The tourist literature divides Prince Edward Island (PEI) into three distinct coastal drives: North Cape, Central (which includes the Green Gables Shore and the Red Sands Shore) and Points East Coastal Drives. But distances on the island can be deceiving, since those coastal roads can be slow-going. So it’s a good idea to build in time for activities along the way, or for gawking at the beautiful scenery.
We set out for the North Cape Coastal Drive (a bit misleading since this is Western PEI) first, which we’d heard was the most spectacular. This is the (mostly) French Acadian part of the island and also has a Mi’kmaq community – on Lennox Island.
Like the rest of PEI, the area has many picturesque farmhouses on beautiful patches of pastoral land all along the way. We make a brief stop in Tignish, a fishing community.
As we approach North Cape, which is the northernmost point of PEI, we see a few giant wind turbines, then more and more appear in the sky. We are fortunate that there is a clear blue sky today, making the white wind turbines stand out even more as we reach our destination.
Here on the windiest side of PEI is the Wind Energy Institute of Canada Test Site established in 1980 as Canada’s National Wind Energy Laboratory, a 38-acre facility that houses wind turbines of all shapes and sizes. Using data collected by the test site, the North Cape Wind Farm was developed with 16 Vestas wind turbines that have a total capacity to power 4,000 homes.
The North Cape Wind Energy Interpretive Centre has lots of interesting information and displays, many of them state-of-the-art, and offers opportunities for hands on learning about the importance of wind energy and how it can be harnessed. Another very educational center. Outside, there is a section of a wind turbine on the ground which really helped me appreciate their enormous size.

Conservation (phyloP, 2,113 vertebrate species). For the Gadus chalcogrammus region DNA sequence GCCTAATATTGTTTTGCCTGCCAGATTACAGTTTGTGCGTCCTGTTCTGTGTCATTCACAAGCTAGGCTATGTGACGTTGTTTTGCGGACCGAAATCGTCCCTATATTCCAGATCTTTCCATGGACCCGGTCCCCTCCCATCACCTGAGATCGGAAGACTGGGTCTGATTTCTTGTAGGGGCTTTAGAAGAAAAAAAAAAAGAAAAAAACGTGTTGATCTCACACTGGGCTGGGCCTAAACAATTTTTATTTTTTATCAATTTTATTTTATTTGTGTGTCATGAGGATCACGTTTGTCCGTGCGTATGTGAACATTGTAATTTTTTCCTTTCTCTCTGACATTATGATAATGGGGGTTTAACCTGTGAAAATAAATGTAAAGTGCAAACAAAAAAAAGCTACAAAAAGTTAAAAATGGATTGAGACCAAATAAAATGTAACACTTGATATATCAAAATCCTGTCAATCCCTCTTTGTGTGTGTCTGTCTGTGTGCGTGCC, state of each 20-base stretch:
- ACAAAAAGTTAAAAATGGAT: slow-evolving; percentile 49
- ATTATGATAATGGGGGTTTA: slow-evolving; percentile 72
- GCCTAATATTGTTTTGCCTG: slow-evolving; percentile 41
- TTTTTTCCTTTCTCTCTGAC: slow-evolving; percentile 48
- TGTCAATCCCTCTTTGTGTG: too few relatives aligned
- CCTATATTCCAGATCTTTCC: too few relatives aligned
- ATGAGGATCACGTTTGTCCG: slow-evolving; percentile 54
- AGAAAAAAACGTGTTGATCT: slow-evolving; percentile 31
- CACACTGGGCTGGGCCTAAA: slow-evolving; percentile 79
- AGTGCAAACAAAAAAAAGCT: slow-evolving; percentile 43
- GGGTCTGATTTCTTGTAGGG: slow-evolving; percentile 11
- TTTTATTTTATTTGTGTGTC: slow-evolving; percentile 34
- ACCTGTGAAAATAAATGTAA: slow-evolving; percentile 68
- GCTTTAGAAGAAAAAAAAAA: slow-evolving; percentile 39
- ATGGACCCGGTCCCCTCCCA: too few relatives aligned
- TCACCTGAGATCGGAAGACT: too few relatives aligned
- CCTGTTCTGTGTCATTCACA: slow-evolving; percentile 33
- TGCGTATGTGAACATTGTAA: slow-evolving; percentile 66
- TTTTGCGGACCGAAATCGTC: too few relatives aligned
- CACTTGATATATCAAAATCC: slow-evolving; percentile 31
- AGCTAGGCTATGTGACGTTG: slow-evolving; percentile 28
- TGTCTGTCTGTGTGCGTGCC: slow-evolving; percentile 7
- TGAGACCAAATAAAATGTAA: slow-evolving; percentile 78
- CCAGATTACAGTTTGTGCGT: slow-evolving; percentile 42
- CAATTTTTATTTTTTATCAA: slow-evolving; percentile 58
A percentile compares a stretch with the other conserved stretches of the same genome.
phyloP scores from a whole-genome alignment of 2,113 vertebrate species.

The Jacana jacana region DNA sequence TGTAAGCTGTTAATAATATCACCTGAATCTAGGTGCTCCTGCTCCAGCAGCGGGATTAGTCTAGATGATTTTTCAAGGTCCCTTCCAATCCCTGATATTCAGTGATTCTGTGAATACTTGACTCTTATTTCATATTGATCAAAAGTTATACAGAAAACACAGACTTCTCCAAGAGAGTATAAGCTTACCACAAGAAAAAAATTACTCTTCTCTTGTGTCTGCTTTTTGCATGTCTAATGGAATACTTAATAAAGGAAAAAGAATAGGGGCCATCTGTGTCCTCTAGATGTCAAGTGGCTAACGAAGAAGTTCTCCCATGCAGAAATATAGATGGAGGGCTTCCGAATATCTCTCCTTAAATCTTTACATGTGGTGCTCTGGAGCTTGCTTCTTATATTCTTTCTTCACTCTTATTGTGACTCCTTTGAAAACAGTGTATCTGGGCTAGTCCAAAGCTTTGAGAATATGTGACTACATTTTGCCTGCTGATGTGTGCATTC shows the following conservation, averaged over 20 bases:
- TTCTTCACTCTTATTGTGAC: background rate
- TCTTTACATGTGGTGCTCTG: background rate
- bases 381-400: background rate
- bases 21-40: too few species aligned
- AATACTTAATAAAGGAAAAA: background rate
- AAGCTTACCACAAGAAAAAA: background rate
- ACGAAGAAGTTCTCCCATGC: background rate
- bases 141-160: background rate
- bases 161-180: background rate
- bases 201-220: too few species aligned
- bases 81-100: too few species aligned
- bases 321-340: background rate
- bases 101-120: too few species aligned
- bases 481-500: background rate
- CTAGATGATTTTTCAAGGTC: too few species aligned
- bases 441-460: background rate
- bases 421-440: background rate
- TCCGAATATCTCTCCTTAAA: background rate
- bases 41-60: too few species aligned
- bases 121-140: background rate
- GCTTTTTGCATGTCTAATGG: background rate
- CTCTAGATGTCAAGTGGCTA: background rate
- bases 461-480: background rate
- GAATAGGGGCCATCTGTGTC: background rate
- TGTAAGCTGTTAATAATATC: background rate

This site is also home to the longest natural reef on the continent, and, at low tide, you can walk out almost 2,500 feet. We were there at high tide, but could still see much of the reef. There are sheer red cliffs going into the water, and we walk along the rocky red shore. PEI is known for its red sandstone, and we’ll see much more of it before we leave here.
Out on the rocks, we spot some cairns, these stone sculptures always fascinate me. Many of the ones here are actually inukshuks, which are cairns formed into a human shape. Some are quite elaborate and beautiful, they look like works of art.
We also found a different kind of cairn, a human sized seat that a very ambitious person created with large stones. The seat is large enough for Hector to sit comfortably in. It’s well reinforced in the back as well and seems to have withstood the tide. Very cool!
High winds and a long reef are definitely a formula for a lighthouse. The North Cape Lighthouse was built in 1865, remodeled in 1875 and has been moved due to erosion. It’s now fully automated, with a signature of a one second yellow flash and four seconds off and stands guard by the wind turbines.
As we come around the north side of the coast, the gargantuan wind turbines continue for miles. It’s such a contrast to see the farmhouses amongst fields of gold and green and then see the wind turbines as a backdrop. I’m not sure whether it’s beautiful or surreal or both.
We reach the village of West Point, to see another lighthouse that I’ve really been looking forward to seeing. I love the black and white lighthouses and this one does not disappoint. The West Point Lighthouse was constructed in 1875 and is the tallest lighthouse on PEI. And the black and white looks great against the red sand.
Continuing down the road, we make another quick stop overlooking the Cape Egmont lighthouse, which was built in 1883. Due to erosion, the lighthouse was moved back from the cliffs in 2000. It has a signature of a two second white flash and three seconds off. Yet another beautiful scene with the lighthouse sitting on more of those red cliffs by the sea.
Our last stop is at the community of Mont Carmel where Our Lady of Mont Carmel, one of the island’s oldest churches, constructed of island brick, is located. The church is striking, but it’s unfortunately closed when we arrive.
We notice lots of cars parked along the road, and ask someone arriving what’s going on. She tells us that it’s a free event commemorating Acadia Day and the public is welcome. So we take a peek, and what do we find, fiddlers and dancers step dancing, in French of course. Very interesting how the cultures intermingle in some ways. It’s standing room only, and quite a happening, but It’s getting late so we stay to listen and watch for only a little bit.
We cut across the last little segment of the coastal drive as we need to get home. And I can’t say whether this is the most spectacular side of the island, but beautiful pastoral land, pretty fishing villages, a natural reef, lighthouses, gargantuan wind turbines and red cliffs along the sea do make for a spectacular combination.
We’ll just have to check out the rest of the island…